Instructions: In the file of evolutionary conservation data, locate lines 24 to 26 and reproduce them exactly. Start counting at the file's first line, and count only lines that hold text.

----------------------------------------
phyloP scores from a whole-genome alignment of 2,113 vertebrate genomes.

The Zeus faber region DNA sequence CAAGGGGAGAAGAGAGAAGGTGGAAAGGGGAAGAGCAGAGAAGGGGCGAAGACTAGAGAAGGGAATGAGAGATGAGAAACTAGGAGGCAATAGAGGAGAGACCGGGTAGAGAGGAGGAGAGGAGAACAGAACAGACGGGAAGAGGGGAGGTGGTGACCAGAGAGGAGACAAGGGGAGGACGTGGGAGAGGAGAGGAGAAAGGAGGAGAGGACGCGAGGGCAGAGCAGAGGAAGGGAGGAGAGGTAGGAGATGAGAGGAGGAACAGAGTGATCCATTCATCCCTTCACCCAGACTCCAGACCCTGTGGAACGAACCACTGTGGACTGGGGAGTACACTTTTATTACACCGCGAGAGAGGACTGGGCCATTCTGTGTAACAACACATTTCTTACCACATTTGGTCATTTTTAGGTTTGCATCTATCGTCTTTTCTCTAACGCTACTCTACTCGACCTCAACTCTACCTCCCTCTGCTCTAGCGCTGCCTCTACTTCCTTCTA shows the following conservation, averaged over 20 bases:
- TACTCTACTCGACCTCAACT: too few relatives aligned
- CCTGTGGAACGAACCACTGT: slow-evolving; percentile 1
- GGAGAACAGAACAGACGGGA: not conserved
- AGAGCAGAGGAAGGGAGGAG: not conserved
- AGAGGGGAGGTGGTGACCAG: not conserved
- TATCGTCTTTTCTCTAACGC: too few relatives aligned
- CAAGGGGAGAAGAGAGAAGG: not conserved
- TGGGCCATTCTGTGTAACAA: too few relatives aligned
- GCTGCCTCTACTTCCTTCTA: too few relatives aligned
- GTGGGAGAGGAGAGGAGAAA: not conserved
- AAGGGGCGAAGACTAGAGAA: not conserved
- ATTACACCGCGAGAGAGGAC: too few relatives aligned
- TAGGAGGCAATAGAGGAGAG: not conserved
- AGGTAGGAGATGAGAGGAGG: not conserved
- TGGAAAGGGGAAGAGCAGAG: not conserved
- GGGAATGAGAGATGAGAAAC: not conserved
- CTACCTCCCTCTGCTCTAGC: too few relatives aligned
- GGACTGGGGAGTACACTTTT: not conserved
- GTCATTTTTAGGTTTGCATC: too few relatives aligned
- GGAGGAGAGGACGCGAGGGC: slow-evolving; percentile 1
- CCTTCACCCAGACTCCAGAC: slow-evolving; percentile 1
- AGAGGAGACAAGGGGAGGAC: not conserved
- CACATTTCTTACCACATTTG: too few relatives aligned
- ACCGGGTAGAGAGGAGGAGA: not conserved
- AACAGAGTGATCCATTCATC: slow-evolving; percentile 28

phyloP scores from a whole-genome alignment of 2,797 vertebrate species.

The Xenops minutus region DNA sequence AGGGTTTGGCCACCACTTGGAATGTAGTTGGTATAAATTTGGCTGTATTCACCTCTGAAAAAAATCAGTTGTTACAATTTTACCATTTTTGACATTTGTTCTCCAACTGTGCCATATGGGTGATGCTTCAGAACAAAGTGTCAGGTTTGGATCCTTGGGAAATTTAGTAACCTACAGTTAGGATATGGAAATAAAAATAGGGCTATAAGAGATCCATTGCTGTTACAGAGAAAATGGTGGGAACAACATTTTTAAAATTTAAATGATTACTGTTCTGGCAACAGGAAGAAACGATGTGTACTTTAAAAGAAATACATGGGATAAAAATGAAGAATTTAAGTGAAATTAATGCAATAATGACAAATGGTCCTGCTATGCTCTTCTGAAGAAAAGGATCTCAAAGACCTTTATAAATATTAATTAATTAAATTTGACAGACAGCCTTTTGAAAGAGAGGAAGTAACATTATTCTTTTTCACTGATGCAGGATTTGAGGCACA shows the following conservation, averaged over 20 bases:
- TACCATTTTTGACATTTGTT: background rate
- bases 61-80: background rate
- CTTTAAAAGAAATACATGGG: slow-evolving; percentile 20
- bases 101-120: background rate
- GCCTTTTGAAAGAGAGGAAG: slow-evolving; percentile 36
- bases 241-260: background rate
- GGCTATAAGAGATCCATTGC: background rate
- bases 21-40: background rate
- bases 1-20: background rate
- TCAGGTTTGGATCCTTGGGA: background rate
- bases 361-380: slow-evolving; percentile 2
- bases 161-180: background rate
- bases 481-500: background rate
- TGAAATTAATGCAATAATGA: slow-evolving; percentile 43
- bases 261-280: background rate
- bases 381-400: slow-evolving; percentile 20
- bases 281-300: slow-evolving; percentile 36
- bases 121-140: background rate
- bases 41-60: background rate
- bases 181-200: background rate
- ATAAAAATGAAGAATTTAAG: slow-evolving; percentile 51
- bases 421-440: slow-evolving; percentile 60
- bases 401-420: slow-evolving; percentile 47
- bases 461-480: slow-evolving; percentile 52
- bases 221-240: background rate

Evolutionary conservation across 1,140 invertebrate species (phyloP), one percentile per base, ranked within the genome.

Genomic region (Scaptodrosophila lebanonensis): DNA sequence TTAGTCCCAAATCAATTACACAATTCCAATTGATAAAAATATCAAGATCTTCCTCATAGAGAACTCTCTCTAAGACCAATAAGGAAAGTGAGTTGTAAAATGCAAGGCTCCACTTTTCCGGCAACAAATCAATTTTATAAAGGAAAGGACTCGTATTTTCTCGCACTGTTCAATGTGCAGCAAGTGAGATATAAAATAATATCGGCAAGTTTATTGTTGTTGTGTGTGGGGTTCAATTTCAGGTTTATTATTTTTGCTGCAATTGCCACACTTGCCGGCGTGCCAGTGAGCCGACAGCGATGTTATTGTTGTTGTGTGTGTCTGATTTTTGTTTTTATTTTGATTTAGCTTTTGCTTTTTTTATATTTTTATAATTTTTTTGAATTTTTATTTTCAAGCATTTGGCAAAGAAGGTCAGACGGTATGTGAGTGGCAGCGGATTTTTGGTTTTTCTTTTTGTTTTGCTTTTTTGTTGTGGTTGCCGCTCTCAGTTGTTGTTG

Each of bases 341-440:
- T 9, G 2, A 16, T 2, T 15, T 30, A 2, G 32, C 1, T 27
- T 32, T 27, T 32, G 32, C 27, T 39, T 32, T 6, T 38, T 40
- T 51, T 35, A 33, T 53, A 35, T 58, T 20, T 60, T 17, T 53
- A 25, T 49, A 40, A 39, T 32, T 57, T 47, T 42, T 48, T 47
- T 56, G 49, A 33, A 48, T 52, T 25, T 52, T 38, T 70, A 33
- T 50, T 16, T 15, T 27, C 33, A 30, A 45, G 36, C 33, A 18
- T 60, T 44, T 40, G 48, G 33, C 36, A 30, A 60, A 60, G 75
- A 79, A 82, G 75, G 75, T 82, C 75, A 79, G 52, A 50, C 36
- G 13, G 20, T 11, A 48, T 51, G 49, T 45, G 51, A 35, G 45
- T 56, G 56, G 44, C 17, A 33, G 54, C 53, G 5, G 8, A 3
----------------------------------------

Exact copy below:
- AGAGGAGACAAGGGGAGGAC: not conserved
- CACATTTCTTACCACATTTG: too few relatives aligned
- ACCGGGTAGAGAGGAGGAGA: not conserved